France and allies establish new task force in Sahel
‘Takuba’ will be made of European forces that will fight armed groups in Liptako alongside Malian and Nigerien armies.
France and several of its European allies have officially set up a new task force, called Takuba, made of special forces that will fight armed groups in the West African region of Sahel alongside the armies of Mali and Niger.
After an audio conference on Friday, representatives of 13 countries – Belgium, the Czech Republic, Denmark, Estonia, France, Germany, Mali, the Netherlands, Niger, Norway, Portugal, Sweden and the UK – issued a statement in which they committed to further efforts to overcome the “terrorist groups’ resilience”.
The statement said Takuba, which means “sabre” in Tuareg, is planned “to have an initial operational capability (IOC) by the summer of 2020 and expected to become operational (FOC) by early 2021”.
It added that new task force will assist regional armies in countering armed groups and will complement efforts made by France’s Operation Barkhane and the regional G5 Sahel Joint Force, comprised of troops from Burkina Faso, Chad, Mali, Mauritania and Niger.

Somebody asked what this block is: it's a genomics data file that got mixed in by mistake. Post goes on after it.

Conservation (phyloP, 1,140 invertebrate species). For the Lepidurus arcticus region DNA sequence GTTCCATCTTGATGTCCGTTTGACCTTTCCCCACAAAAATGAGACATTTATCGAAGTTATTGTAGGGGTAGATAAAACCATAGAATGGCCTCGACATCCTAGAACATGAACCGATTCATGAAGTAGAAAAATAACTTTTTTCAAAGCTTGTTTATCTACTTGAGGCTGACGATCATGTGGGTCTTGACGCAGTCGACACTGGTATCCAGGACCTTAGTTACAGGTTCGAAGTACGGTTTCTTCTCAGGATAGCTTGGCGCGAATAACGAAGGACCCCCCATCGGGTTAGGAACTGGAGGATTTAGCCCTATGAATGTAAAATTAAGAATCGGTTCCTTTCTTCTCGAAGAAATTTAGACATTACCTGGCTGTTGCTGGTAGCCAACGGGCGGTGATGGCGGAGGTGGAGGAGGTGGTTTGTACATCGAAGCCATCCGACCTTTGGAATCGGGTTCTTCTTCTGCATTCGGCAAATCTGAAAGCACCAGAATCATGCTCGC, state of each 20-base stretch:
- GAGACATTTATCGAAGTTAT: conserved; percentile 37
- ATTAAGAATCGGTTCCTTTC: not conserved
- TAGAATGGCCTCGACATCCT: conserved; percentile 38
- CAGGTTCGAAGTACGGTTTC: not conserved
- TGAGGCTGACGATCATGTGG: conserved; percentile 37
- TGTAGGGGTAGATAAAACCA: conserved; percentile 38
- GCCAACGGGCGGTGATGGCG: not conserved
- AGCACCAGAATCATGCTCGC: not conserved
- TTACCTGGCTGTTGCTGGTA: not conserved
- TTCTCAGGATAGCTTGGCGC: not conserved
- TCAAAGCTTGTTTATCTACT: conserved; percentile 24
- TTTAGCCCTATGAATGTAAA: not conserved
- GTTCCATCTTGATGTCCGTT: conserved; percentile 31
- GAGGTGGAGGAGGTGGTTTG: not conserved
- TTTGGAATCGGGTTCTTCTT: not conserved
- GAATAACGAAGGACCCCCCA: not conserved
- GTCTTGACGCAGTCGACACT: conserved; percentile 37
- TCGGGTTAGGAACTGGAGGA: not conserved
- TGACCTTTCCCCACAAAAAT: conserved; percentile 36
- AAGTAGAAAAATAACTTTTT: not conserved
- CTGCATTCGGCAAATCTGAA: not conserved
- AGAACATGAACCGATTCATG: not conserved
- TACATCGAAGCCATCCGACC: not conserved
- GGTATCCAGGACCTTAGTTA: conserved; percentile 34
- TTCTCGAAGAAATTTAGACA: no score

The new task force will operate in the Liptako region, an area between Burkina Faso, Niger and Mali, according to the statement. Liptako is known for being a stronghold for fighters linked to ISIL (ISIS).
“Takuba will therefore be part of the counter-terrorism pillar of the ‘Coalition for the Sahel’, the broader coordinating framework recently announced in Pau,” it said, referring to the France-G5 Sahel summit held in the southern French city in January,
That meeting ended with leaders agreeing to the creation of a new structure aimed at bringing the two parties’ forces together under a single command, as well as facilitate joint operations and improve intelligence sharing.
During the summit, French President Emmanuel Macron also sought a clear declaration by his counterparts confirming their preference for France’s military engagement at a time of rising anti-French sentiment in some countries amid the swiftly deteriorating security situation.
France, the former colonial power that once ruled several West African countries, already has about 4,500 soldiers in the region conducting Operation Barkhane.
Meanwhile, the United Nations has a 13,000-strong peacekeeping operation in Mali in what may be the world body’s most dangerous mission so far.
The UN, France and the US have poured billions of dollars into stabilising the Sahel, but have seen little success.
The region has seen a rise in violence in recent months, feeding a feeling of increased insecurity among residents, with millions displaced.
In January the UN envoy for West Africa told the UN Security Council that attacks have increased fivefold in Burkina Faso, Mali and Niger since 2016. More than 4,000 deaths were reported in 2019.